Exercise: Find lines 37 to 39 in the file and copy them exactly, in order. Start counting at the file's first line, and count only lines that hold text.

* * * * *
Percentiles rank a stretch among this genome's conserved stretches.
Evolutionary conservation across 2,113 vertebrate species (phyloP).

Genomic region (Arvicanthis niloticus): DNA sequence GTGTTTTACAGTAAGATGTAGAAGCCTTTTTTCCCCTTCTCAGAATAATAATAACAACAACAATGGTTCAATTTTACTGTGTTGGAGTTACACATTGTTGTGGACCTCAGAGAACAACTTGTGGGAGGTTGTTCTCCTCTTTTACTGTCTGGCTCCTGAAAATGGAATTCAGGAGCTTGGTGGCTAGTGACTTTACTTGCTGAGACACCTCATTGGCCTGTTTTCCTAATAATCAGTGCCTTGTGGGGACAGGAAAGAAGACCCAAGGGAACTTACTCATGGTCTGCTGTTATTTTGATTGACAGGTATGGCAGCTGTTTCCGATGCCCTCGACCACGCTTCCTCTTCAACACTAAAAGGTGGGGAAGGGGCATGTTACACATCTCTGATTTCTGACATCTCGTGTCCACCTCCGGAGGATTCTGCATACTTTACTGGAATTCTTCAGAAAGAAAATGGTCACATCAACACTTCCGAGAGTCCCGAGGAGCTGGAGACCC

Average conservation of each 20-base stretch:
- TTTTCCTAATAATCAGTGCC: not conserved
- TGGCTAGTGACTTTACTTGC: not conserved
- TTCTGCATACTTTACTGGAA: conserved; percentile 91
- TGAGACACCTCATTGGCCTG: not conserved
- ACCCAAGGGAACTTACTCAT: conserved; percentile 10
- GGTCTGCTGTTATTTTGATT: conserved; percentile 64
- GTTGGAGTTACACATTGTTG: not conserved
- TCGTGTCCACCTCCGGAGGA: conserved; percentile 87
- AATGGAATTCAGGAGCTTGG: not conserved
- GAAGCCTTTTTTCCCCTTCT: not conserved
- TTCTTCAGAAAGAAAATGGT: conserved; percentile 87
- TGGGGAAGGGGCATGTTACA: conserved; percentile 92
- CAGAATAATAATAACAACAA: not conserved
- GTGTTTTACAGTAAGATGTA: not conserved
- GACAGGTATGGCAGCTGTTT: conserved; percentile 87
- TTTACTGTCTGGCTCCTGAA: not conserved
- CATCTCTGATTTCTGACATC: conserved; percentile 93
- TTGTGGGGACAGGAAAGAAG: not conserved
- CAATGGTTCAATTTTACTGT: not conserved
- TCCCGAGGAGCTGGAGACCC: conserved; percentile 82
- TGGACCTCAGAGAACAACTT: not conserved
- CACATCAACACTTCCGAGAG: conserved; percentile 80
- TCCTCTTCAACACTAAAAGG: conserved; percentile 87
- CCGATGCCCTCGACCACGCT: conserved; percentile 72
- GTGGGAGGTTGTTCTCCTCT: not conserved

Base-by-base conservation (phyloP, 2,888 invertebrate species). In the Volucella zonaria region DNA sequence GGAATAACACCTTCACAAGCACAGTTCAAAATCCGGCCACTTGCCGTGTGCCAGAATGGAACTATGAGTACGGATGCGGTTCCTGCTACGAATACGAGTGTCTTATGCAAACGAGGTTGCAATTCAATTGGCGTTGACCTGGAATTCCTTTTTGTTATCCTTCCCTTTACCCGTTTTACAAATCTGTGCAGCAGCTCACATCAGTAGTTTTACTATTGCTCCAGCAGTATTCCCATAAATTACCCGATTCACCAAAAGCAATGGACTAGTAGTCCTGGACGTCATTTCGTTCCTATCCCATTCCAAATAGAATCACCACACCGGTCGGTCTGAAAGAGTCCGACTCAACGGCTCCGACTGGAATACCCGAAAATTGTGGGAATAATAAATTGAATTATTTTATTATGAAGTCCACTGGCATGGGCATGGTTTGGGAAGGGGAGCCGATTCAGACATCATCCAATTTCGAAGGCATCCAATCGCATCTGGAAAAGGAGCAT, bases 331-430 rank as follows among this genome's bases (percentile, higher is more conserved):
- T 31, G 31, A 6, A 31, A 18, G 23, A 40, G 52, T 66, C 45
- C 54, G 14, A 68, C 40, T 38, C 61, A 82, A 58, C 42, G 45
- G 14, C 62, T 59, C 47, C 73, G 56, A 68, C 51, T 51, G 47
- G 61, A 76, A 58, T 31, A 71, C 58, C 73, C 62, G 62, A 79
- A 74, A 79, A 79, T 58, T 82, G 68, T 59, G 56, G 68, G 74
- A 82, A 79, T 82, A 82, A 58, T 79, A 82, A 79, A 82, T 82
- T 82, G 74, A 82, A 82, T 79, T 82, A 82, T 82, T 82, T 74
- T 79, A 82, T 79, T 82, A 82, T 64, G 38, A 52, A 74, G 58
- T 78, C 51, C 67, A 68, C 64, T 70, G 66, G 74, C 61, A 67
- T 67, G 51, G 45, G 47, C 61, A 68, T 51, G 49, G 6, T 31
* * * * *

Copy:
- T 82, G 74, A 82, A 82, T 79, T 82, A 82, T 82, T 82, T 74
- T 79, A 82, T 79, T 82, A 82, T 64, G 38, A 52, A 74, G 58
- T 78, C 51, C 67, A 68, C 64, T 70, G 66, G 74, C 61, A 67